Constitution Project Urges Justice Department to Abandon Overbroad Secrecy Claims

For Immediate Release

Constitution Project Urges Justice Department to Abandon Overbroad Secrecy Claims

Bipartisan Organization Calls On Justice Department To Allow Torture Lawsuit To Go Forward, Reverse Bush Administration Stance

WASHINGTON - In a letter to Attorney General Eric Holder, Constitution
Project President and Founder Virginia Sloan
urged the Department of Justice to abandon the broad secrecy claims originally
made by the Bush administration in a torture case scheduled for argument on
Monday.

"We call on the new administration to demonstrate its
commitment to transparency, accountability, and the rule of law by allowing
judicial review of the evidence in the Jeppesen
case. The executive branch should limit its assertion of the state secrets
privilege to actual national security secrets," said Ms. Sloan.

The U.S. Court of Appeals for the Ninth Circuit will
determine whether the trial court properly dismissed a lawsuit on state secrets
privilege grounds. The suit alleges that defense contractor Jeppesen knowingly flew
five people to a foreign country where they were tortured as part of the CIA's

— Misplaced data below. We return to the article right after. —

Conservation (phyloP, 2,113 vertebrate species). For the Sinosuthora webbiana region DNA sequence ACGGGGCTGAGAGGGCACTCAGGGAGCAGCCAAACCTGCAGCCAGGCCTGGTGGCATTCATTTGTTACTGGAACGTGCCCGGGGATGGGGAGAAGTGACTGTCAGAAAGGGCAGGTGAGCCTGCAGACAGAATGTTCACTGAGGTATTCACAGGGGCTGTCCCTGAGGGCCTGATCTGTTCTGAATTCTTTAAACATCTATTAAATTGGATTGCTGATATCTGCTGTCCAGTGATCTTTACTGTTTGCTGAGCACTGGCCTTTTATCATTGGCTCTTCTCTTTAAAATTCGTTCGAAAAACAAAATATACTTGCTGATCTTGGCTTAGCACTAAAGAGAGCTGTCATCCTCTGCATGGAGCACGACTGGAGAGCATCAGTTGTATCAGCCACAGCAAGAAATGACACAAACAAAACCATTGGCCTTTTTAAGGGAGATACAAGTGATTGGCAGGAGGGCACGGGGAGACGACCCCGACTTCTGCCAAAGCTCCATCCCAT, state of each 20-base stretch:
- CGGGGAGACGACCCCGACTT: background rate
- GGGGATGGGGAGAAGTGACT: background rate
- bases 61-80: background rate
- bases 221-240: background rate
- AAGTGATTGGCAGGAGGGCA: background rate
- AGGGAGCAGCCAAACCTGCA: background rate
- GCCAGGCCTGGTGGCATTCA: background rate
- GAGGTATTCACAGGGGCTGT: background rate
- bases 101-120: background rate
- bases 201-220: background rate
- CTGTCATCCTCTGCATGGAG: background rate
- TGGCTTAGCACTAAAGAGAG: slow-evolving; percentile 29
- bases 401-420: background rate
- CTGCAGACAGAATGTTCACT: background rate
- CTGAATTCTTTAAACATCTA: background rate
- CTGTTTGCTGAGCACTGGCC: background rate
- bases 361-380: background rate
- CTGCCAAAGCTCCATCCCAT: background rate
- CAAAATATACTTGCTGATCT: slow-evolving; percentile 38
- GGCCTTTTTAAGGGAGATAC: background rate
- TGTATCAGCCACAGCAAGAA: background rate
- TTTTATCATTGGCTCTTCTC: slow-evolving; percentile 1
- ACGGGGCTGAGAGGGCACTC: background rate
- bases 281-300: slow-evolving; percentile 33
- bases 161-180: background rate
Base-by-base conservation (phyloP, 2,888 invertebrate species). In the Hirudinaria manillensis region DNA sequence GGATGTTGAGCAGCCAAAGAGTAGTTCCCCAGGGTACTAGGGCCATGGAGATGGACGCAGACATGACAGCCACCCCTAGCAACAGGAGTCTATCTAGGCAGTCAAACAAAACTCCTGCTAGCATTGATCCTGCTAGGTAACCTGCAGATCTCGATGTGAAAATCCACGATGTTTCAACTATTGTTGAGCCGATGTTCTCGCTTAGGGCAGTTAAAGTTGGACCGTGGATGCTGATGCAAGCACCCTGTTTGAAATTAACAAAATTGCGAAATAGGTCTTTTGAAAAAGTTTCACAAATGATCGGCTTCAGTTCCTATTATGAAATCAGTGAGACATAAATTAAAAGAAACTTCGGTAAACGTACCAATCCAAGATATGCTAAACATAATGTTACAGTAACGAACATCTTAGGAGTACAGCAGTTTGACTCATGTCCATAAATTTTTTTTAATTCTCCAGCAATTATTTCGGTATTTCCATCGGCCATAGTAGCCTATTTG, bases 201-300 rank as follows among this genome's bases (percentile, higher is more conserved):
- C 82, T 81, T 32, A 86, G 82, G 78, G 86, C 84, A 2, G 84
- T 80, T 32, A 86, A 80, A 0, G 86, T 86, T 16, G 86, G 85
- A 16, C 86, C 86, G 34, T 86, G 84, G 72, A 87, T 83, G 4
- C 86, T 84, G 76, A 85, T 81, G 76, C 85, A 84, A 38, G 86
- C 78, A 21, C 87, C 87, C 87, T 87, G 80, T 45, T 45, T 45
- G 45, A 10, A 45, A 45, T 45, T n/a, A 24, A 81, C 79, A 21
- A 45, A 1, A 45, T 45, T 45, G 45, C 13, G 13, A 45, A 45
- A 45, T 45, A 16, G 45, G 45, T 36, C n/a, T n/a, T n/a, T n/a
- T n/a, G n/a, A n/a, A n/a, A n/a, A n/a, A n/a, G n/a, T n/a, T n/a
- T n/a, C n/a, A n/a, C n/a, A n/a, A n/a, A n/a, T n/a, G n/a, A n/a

"extraordinary rendition" program. The case is Mohamed v. Jeppesen Dataplan.

The state secrets privilege is a legal doctrine whose
purpose is to prevent public disclosure of particular evidence when the
disclosure would threaten our national security. The Bush Justice Department persuaded
a district court judge that the very
subject of the lawsuit
-the CIA rendition program-was itself a state secret,
and that merely litigating the case would threaten national security. The
program has been widely reported in the press.

According to Ms. Sloan, "Attorney General Holder promised
during his confirmation hearing to reexamine all cases where the Justice
Department asserted the state secrets privilege. The Justice Department's
review of the state secrets privilege should begin with this case and result in
its agreement to an independent review of the evidence by the trial judge and
the administration's repudiation of the Bush administration's broad secrecy
claims. The trial judge, not the executive branch, should determine what
evidence the government can legitimately withhold, and whether enough
non-privileged evidence exists to allow the case to proceed."

The full text of Ms. Sloan's letter is included below. In
2007, the Constitution Project released a report signed by a bipartisan
coalition that endorsed reforming
the state secrets privilege
. To speak with our policy expert, please
contact Daniel Schuman at dschuman@constitutionproject.org,
202-580-6922. On Friday, February 6, from noon until close of business, please
call 202-577-6100.

TEXT OF LETTER TO ATTORNEY GENERAL HOLDER FROM CONSTITUTION PROJECT
PRESIDENT AND FOUNDER VIRGINIA SLOAN

Dear Attorney General Holder:

I am writing on behalf of the Constitution Project to urge
you, in connection with a case to be argued on Monday, to fulfill the promise